# Quick Start Guide¶

## Simulation Set up¶

Start by importing the module:

```
import trottersuzuki as ts
```

To set up the simulation of a quantum system, we need only a few lines of code.
First of all, we create the lattice over which the physical system is
defined. All information about the discretized space is collected in a
single object. Say we want a squared lattice of 300x300 nodes, with a
physical area of 20x20, then we have to specify these in the constructor of the `Lattice`

class:

```
grid = ts.Lattice2D(300, 20.)
```

The object `grid`

defines the geometry of the system and it
will be used throughout the simulations. Note that the origin of the lattice is at its centre and the lattice points are scaled to the physical locations. The actual transformation is exposed to the user via the function center_coordinates.

The physics of the problem is described by the Hamiltonian. A single object is going to store all the information regarding the Hamiltonian. The module is able to deal with two physical models: Gross-Pitaevskii equation of a single or two-component wave function, namely (in units \(\hbar=1\)):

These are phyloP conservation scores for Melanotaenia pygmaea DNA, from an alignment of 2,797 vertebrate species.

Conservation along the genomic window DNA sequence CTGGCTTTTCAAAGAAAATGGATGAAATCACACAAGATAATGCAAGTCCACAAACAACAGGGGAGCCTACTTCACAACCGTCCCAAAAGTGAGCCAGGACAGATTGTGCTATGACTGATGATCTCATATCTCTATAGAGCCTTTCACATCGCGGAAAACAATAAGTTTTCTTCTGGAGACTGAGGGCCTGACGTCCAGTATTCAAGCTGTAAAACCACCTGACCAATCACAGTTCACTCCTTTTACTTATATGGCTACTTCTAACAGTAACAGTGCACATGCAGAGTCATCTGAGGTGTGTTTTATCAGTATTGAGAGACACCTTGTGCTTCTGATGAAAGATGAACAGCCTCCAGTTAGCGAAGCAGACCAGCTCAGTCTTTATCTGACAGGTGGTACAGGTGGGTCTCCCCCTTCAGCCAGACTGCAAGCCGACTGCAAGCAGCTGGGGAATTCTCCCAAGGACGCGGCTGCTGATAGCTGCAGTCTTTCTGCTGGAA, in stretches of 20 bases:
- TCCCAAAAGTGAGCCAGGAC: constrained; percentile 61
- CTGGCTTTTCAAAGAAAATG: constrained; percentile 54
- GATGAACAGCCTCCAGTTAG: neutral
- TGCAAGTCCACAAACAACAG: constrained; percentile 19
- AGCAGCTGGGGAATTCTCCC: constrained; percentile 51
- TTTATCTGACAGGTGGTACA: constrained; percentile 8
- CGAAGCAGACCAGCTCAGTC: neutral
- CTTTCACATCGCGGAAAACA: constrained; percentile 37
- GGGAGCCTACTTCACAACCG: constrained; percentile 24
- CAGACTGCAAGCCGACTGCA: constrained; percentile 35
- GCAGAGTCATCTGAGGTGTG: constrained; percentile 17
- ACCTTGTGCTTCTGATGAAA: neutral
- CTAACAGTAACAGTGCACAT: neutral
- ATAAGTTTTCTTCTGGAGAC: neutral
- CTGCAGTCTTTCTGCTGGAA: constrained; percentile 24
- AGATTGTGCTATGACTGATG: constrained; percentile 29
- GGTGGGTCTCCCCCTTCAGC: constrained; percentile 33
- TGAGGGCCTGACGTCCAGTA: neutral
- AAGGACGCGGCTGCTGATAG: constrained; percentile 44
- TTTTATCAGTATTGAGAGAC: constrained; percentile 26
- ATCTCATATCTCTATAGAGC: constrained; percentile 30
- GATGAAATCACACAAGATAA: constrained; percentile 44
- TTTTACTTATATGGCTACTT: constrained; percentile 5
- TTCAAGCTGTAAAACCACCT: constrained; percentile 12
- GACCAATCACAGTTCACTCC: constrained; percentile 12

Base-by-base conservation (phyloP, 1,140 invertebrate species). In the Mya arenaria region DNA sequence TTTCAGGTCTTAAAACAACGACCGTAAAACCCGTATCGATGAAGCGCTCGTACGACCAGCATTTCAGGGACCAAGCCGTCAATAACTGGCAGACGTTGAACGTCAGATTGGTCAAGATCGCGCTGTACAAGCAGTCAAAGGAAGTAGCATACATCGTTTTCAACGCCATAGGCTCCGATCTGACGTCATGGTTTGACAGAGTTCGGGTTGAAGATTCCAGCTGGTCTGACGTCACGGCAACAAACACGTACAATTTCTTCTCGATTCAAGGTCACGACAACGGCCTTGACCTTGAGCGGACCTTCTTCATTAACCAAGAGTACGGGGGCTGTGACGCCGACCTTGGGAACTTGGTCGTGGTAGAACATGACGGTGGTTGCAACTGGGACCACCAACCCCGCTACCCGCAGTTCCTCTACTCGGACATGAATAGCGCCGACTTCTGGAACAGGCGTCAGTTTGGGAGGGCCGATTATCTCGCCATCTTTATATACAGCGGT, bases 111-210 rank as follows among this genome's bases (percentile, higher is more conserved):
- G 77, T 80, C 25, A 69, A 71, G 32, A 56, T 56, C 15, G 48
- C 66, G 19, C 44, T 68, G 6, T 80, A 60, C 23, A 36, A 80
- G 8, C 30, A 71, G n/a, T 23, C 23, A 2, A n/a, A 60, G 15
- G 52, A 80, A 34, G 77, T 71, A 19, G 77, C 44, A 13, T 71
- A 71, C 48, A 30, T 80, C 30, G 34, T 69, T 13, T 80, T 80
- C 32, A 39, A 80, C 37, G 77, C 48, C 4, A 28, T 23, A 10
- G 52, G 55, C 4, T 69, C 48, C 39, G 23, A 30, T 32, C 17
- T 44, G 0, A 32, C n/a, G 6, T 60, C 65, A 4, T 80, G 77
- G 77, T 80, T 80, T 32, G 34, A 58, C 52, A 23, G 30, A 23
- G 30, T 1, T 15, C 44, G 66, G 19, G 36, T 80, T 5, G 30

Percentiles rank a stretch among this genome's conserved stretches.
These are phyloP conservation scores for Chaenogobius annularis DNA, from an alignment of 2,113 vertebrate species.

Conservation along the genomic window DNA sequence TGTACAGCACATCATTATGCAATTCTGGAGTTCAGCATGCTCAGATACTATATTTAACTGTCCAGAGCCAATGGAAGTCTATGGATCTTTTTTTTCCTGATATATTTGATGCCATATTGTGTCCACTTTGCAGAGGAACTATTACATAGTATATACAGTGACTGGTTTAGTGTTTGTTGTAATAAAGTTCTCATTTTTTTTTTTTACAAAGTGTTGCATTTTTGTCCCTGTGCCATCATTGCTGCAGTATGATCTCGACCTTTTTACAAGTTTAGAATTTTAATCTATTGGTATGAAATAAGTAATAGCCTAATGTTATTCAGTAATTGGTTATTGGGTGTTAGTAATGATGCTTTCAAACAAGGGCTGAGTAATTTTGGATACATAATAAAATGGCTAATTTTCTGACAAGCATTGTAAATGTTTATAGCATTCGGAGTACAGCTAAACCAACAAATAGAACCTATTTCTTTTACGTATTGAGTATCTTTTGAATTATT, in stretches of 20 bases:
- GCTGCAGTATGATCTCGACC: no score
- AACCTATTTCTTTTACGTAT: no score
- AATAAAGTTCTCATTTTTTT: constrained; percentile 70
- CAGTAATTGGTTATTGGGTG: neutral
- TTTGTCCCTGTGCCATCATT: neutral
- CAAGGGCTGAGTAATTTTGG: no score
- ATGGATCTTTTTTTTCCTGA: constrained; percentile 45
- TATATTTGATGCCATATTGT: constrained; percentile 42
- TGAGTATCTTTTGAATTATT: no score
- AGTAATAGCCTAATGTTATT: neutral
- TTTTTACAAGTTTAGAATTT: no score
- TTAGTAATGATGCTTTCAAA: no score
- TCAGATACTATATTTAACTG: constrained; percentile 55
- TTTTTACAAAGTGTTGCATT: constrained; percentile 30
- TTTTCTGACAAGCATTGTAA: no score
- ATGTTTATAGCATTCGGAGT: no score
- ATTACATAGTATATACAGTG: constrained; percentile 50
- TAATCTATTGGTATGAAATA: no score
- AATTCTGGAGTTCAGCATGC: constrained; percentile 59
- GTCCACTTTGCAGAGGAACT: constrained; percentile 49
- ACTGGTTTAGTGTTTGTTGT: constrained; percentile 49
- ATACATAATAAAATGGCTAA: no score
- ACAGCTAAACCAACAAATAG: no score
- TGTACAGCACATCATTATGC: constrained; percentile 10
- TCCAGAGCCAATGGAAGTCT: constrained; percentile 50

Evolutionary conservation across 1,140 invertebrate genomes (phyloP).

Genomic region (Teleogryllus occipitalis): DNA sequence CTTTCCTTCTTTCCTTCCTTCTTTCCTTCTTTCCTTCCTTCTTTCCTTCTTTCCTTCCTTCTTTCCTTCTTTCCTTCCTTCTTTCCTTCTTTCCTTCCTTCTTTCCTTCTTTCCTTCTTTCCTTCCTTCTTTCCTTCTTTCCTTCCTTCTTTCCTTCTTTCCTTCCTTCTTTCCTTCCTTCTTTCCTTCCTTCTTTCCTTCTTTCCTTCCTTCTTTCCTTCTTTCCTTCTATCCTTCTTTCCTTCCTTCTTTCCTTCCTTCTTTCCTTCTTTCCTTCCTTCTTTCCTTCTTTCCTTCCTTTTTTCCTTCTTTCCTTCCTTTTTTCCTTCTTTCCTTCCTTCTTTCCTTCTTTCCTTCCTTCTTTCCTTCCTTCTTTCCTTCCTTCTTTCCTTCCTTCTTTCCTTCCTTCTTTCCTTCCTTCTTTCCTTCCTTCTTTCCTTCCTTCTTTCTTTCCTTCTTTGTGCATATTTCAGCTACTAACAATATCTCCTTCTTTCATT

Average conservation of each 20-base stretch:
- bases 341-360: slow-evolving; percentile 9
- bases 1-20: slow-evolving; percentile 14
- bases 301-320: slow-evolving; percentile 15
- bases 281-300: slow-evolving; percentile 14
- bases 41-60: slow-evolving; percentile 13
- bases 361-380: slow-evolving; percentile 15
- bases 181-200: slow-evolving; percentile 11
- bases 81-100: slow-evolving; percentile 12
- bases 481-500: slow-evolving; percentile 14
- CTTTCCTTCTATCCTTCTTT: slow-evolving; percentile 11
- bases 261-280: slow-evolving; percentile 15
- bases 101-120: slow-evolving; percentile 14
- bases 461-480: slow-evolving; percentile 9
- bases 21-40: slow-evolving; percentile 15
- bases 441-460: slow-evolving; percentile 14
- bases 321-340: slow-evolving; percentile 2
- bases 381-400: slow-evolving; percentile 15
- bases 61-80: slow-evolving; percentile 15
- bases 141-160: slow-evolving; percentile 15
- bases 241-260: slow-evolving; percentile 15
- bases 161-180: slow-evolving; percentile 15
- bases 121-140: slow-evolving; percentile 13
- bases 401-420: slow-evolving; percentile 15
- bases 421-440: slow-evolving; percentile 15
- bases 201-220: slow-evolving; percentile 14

being

and \(\psi(t) = \psi_t(x,y)\) for the single component wave function, or

where

and \(\psi(t) = \begin{bmatrix} \psi_1(t) \\ \psi_2(t) \end{bmatrix}\), for the two component wave function.

First we define the object for the external potential \(V(x,y)\). A general external potential function can be defined by a Python function, for instance, the harmonic potential can be defined as follows:

```
def harmonic_potential(x,y):
return 0.5 * (x**2 + y**2)
```

Now we create the external potential object using the `Potential`

class and then we initialize it with the function above:

```
potential = ts.Potential(grid) # Create the potential object
potential.init_potential(harmonic_potential) # Initialize it using a python function
```

Note that the module provides a quick way to define the harmonic potential, as it is fequently used:

```
omegax = omegay = 1.
harmonicpotential = ts.HarmonicPotential(grid, omegax, omegay)
```

We are ready to create the `Hamiltonian`

object. For the sake of simplicity, let us create the Hamiltonian of the harmonic oscillator:

```
particle_mass = 1. # Mass of the particle
hamiltonian = ts.Hamiltonian(grid, potential, particle_mass) # Create the Hamiltonian object
```

The quantum state is created by the `State`

class; it resembles the way the potential is defined. Here we create the ground state of the
harmonic oscillator:

```
import numpy as np # Import the module numpy for the exponential and sqrt functions
def state_wave_function(x,y): # Wave function
return np.exp(-0.5*(x**2 + y**2)) / np.sqrt(np.pi)
state = ts.State(grid) # Create the quantum state
state.init_state(state_wave_function) # Initialize the state
```

The module provides several predefined quantum states as well. In this
case, we could have used the `GaussianState`

class:

```
omega = 1.